The main invention in this book is, of course, theSpace Solartron. The Space Solartron was probably Tom Swift's most amazing -- and far-fetched -- invention. Its purpose was to make space travel practical by creating oxygen, water, and food from sunlight -- not a simple task, to be sure. How did he do it? Read onÖ
How did the Space Solartron work?Before I forget: when I first posted this summary, I was completely, totally, absolutely wrong in my explanation of the mass/velocity matter. I discovered my rather serious error when a person named Larry Smith sent me a letter explaining my mistake. Thanks, Larry!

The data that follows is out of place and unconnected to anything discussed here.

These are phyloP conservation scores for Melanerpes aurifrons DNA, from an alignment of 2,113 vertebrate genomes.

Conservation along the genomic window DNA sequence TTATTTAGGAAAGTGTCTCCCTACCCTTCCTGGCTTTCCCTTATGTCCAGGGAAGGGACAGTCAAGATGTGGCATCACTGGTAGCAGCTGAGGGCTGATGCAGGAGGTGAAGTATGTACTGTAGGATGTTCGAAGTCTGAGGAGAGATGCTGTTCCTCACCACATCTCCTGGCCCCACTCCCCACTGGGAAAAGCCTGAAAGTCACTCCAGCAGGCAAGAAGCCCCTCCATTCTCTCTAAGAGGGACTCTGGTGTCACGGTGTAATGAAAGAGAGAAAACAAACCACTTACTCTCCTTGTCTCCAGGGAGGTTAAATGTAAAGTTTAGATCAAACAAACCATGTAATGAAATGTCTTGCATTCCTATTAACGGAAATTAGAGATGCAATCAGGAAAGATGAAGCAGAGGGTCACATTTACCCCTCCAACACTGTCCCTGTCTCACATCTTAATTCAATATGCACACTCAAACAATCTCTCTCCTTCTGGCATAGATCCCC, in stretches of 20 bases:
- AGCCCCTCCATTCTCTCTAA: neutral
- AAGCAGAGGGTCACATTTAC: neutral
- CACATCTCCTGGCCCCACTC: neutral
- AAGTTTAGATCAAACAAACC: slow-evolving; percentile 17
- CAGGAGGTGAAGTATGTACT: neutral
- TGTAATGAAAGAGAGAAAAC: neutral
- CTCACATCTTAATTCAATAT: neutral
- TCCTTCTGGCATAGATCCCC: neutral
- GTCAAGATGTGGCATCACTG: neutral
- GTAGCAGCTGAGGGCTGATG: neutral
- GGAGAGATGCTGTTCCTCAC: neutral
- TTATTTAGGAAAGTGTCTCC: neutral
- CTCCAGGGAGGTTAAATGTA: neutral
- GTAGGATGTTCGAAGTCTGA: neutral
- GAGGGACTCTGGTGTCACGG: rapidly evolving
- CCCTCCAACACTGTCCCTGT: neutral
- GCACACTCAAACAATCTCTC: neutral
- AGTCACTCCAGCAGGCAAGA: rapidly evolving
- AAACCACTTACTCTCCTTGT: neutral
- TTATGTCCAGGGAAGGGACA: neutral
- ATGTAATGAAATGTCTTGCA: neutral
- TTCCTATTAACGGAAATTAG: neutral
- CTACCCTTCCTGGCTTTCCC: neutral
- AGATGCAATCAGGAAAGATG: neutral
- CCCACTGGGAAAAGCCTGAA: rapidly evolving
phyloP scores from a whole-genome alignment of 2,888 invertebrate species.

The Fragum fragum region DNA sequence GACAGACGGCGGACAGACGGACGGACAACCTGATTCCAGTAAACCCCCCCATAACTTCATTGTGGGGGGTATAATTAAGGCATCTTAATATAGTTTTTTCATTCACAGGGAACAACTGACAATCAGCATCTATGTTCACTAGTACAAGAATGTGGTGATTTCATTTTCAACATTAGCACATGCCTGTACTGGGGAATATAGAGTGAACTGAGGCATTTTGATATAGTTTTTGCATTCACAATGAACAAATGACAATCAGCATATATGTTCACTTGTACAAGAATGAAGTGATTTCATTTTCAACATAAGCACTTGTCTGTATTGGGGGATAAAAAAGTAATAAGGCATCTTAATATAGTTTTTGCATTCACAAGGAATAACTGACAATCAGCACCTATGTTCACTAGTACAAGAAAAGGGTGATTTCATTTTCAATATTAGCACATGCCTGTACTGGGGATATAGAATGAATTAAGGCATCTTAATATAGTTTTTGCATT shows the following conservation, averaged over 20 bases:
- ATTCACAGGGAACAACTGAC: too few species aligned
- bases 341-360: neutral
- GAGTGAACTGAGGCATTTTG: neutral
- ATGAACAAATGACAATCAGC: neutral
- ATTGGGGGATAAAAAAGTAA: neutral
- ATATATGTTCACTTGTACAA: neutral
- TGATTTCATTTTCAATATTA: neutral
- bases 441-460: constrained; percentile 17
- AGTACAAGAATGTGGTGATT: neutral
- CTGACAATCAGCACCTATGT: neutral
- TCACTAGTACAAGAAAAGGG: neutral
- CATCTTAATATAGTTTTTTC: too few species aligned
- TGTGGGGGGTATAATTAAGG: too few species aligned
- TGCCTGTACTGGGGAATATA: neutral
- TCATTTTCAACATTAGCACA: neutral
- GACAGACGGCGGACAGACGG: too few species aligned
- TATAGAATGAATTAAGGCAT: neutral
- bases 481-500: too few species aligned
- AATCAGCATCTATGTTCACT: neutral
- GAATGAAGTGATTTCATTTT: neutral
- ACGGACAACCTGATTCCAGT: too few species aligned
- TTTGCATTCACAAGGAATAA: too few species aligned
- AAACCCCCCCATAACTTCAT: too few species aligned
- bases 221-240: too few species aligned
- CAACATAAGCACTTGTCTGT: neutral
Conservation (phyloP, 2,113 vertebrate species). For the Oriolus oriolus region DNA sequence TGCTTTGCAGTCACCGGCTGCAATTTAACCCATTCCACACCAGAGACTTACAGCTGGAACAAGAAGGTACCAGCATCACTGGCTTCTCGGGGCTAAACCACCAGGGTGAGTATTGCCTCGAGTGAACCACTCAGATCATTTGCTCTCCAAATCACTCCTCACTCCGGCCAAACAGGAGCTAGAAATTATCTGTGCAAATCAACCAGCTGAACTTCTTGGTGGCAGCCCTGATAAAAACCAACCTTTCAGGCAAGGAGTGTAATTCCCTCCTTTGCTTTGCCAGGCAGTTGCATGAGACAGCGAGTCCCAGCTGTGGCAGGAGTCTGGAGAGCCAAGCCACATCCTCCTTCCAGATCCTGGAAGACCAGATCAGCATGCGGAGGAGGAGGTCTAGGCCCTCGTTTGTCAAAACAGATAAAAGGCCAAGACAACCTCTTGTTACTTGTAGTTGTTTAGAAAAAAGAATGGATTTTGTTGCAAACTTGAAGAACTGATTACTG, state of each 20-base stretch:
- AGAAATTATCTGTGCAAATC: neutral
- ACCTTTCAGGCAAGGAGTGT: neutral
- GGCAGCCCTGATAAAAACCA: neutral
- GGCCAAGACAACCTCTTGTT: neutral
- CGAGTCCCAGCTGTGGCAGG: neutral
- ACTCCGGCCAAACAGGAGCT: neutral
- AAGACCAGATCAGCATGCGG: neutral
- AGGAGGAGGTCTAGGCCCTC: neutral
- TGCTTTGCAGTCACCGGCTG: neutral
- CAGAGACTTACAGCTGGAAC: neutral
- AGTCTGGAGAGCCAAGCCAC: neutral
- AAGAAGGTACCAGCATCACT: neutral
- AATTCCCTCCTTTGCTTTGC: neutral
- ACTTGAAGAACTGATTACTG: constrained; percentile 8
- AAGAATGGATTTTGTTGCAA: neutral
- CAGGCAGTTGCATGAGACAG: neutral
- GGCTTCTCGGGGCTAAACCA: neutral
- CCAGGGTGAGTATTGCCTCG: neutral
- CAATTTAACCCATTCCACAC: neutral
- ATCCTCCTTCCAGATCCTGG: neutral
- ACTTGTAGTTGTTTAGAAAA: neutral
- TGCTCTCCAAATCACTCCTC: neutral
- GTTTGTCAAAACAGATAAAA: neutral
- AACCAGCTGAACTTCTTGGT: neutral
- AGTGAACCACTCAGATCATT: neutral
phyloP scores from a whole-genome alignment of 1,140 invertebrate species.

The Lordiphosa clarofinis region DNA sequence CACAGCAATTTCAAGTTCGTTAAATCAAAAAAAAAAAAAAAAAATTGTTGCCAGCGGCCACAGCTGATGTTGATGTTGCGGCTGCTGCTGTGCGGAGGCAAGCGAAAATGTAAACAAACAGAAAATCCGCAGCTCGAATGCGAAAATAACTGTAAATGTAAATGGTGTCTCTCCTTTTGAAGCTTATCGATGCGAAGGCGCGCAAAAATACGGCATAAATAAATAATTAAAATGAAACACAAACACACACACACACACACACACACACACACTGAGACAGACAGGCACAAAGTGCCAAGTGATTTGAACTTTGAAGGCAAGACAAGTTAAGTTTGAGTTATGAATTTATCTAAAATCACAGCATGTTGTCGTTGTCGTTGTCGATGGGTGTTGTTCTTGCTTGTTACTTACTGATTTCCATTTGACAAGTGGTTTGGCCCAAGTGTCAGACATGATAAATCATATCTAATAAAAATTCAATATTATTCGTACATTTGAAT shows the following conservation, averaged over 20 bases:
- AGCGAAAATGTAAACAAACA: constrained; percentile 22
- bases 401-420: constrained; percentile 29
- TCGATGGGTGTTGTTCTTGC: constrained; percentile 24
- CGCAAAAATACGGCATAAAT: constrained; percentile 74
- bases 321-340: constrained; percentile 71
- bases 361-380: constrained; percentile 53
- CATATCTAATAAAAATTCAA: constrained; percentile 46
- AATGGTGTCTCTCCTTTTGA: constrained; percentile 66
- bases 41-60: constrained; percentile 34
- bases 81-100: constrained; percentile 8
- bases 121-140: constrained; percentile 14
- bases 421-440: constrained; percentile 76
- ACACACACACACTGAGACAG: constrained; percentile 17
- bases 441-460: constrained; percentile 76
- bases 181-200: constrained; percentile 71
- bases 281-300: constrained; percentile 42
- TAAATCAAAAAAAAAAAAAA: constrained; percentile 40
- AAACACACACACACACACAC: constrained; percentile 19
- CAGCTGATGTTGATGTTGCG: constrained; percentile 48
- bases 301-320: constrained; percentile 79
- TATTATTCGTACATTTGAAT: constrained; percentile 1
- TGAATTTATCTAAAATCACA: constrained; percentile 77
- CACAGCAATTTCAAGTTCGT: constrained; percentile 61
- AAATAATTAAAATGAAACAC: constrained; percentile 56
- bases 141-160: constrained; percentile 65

The mathematics behind this invention is quite complex, so we are going to have to back up a little bit and establish some background. Please bear with me for a minuteÖ
During the earlier part of this century a famous scientist named Albert Einstein developed two very famous theories that dealt with something called Relativity. In those two theories, Einstein pointed out an incredible fact: your mass is a factor of your speed. Simply put, as your speed gets closer to the speed of light, your mass also increases, until when your speed is equal to the speed of light your mass is infinite. (This, by the way, is why nothing that has mass can go faster than the speed of light. Think about it for a moment: how can you increase the speed of an object that has infinite mass?)